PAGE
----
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David LaChapelle
Gas BP
2013
Chromogenic print
50 x 79 inches
Courtesy of the artist and Paul Kasmin Gallery
© 2013 David LaChapelle Studio
David LaChapelle
Land Scape Riverside
2013
Chromogenic print
72 x 93 3/8 inches
Courtesy of the artist and Paul Kasmin Gallery
© 2013 David
LaChapelle Studio
David LaChapelle
Gas BP
2013
Chromogenic print
50 x 79 inches
Art

David LaChapelle’s “Land Scape”

By Katy Donoghue

January 27, 2014

David LaChapelle’s current show “Land Scape” at Paul Kasmin Gallery in New York features two new series, “Gas Stations” and “Refineries.” In both, LaChapelle expresses his own environmental activism by photographing scale models made from everyday materials like cardboard, candy wrappers, egg crates, hair rollers, fly swatters, and more. Whitewall spoke to the artist, in town from Maui where he spends most of the year, the day before the show opened.

WHITEWALL: What was the starting point for your current show at Paul Kasmin Gallery, “Land Scape”?

Open Gallery

David LaChapelle
Gas BP
2013
Chromogenic print
50 x 79 inches

DAVID LACHAPELLE: The images that popped in my head weren’t for a conceptual reason at first. I saw this old gas station glowing at night in the jungle when I was in Maui at the time. I thought it was beautiful and I knew I could construct [model gas stations] out of cardboard and keep its surrealness, like these glowing temples. And then as we made them, I really started understanding what it was all about.

The greatest change in the human trajectory has been the discovery of fossil fuels and the industrial revolution. What would represent that, visually, would be a gas station or a refinery. When I was a kid, we were driving through Buffalo, NY, at night and I saw this refinery for the first time. It was like Emerald City, it was beautiful. But then you learn that it causes pollution, it’s “bad.” It’s very black and white.

Open Gallery

Courtesy of the artist and Paul Kasmin Gallery
© 2013 David LaChapelle Studio

Ultimately, every single thing has been affected by the discovery of fossil fuels and has enabled us to live this life that we have. We have taken it too far without restraint and we live in a very decadent time globally. So all these things came to mind, and I’ve been obsessing over them for two and a half years, thinking a lot about what they mean and what they represent.

Will other people pick up on that? I don’t know but I think my goal was to make images that were engaging, talking about something we are all conscious of right now. We are going to have to pay the bill for all of this cheap stuff and cheap energy and the misuse of it.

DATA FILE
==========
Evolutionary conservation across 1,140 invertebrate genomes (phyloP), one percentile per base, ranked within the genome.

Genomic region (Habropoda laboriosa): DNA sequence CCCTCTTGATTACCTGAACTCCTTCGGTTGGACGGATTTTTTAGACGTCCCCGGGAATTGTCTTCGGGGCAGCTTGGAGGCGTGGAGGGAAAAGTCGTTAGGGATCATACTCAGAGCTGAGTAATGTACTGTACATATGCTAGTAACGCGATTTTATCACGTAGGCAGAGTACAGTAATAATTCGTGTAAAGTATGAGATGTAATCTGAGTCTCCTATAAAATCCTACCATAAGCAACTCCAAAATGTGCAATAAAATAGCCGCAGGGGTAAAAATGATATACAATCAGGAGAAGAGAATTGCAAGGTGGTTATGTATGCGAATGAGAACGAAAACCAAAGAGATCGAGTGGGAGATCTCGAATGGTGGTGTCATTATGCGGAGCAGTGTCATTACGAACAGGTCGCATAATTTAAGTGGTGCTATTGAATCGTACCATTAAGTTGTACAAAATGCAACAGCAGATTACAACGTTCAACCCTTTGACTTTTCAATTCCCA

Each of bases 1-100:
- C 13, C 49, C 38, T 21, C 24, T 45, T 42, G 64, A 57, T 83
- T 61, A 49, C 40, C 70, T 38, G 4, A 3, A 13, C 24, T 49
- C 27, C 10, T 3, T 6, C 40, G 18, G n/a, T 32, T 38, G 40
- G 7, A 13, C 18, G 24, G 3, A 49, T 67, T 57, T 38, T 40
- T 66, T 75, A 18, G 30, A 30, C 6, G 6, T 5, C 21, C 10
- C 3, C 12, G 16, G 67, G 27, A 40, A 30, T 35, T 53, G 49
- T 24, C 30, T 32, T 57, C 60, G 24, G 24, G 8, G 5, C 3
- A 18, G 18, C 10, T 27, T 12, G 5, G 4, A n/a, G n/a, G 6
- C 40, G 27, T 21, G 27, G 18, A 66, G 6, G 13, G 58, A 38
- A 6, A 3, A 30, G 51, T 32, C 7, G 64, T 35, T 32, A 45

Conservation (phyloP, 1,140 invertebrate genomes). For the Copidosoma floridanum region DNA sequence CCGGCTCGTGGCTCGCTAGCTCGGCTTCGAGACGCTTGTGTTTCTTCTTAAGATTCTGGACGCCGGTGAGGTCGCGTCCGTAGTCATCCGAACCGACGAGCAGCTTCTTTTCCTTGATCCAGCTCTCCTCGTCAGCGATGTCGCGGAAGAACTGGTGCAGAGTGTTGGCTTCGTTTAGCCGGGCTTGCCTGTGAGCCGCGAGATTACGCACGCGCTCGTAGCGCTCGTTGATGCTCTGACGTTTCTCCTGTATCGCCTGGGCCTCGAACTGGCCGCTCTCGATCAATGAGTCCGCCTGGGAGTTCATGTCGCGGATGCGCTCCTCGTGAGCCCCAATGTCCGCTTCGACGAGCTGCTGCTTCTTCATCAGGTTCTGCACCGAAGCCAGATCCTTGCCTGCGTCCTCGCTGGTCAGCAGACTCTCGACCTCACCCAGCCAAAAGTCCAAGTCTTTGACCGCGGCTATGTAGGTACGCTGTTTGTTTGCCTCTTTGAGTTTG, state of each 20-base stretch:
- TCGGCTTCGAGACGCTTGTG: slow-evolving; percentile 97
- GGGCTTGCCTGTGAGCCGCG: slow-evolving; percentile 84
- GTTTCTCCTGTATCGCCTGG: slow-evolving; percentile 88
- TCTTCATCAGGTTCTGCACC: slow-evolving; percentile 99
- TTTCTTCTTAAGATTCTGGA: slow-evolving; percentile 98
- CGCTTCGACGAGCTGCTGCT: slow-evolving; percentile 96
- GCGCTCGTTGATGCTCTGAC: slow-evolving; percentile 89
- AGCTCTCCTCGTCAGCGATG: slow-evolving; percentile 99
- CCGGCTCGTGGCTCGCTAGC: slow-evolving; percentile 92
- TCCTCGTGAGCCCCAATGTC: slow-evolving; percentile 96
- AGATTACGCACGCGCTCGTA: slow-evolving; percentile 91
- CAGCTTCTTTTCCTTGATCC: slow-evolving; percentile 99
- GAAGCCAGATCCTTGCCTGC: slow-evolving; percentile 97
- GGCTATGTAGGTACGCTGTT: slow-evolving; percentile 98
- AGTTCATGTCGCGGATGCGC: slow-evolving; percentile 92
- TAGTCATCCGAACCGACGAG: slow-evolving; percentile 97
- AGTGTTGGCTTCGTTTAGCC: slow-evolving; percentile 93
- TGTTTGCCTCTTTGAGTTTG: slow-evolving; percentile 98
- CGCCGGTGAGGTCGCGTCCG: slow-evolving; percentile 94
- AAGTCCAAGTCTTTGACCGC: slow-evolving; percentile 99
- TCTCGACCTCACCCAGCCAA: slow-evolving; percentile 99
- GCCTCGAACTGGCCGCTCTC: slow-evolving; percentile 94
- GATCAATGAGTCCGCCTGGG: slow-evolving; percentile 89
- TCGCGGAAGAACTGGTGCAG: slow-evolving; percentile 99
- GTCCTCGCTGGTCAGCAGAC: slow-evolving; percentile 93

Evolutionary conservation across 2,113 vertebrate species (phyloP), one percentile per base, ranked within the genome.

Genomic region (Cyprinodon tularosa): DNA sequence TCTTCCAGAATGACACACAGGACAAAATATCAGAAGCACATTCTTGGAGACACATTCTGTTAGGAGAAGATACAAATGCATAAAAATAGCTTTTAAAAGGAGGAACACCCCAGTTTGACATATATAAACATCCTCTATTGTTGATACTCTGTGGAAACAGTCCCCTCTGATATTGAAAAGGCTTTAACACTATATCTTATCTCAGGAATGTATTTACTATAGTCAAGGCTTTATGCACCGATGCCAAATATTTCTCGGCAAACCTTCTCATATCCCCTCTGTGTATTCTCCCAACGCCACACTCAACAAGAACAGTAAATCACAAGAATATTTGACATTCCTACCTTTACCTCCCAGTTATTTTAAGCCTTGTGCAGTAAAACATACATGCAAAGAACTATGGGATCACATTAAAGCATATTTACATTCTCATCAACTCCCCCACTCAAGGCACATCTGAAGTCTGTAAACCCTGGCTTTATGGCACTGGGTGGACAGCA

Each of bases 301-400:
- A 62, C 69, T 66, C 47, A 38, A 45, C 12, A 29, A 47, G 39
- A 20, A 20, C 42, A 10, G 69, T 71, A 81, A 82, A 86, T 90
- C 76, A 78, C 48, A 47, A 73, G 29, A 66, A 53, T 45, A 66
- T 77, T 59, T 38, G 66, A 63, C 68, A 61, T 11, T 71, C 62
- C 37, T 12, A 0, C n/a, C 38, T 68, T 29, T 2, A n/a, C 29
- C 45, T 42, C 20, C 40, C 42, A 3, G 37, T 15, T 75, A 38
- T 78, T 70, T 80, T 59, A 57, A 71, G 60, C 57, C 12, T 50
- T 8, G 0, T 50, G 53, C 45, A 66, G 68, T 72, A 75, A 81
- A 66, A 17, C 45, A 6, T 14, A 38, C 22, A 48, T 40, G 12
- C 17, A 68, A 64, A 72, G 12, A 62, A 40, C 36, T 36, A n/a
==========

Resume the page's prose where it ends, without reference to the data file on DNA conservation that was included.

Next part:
Open Gallery

David LaChapelle
Land Scape Riverside
2013
Chromogenic print
72 x 93 3/8 inches
Courtesy of the artist and Paul Kasmin Gallery
© 2013 David

WW: What made you want to work on this small scale? Had you done this before?

DLC: I had done models a few times before, but I also liked the visual play. It’s not the palette that I want people to engage with, but the illusion, where your eye sees one thing but upon closer inspection discover it’s something else. Like, “Oh wait, those are hair rollers,” “That’s a cell phone and these are fly swatters,” and “That’s a curling iron.” I want to keep people in front of the work long enough to have it connect with them…believing in the strength of the image without someone having to explain it or to read something to understand what it is.

Open Gallery

LaChapelle Studio

WW: How involved were you creating the models?

DLC: Very involved. All of the gas stations were shot outside in Maui. And then we came to LA and hired some other people that were from Hollywood movies [to make the oil refinery models]. I wanted them to leave a mark and their fingerprints to keep the crafted feel so when you get close you see little defects and things and just give it a human quality. My biggest challenge with building these models is not making them architectural [but] made out of the stuff we use in our daily lives, the things we discard.

WW: Why photograph most of the refinery and gas station models in real settings, like the desert or the LA skyline?

DLC: They are real backgrounds, most of them. They breathe better.

WW: The affects of our consumption of fossil fuels is something I think everyone is conscious of, but do you think your own passion in that regard has grown since moving to Hawaii?

DLC: I’ve always been conscious of these things and interested. Being out in Maui and having a farm out there, it’s very easy to forget about the cares of the world, because everything seems so perfect. But I think just having more time to think is healthy and important. You can get very distracted living a super high-paced life as opposed to a pace that goes very slow. The distractions are less so you do have time to think about things, for sure.

“Land Scape” is on view through March 1, 2014.

David LaChapellePaul Kasmin

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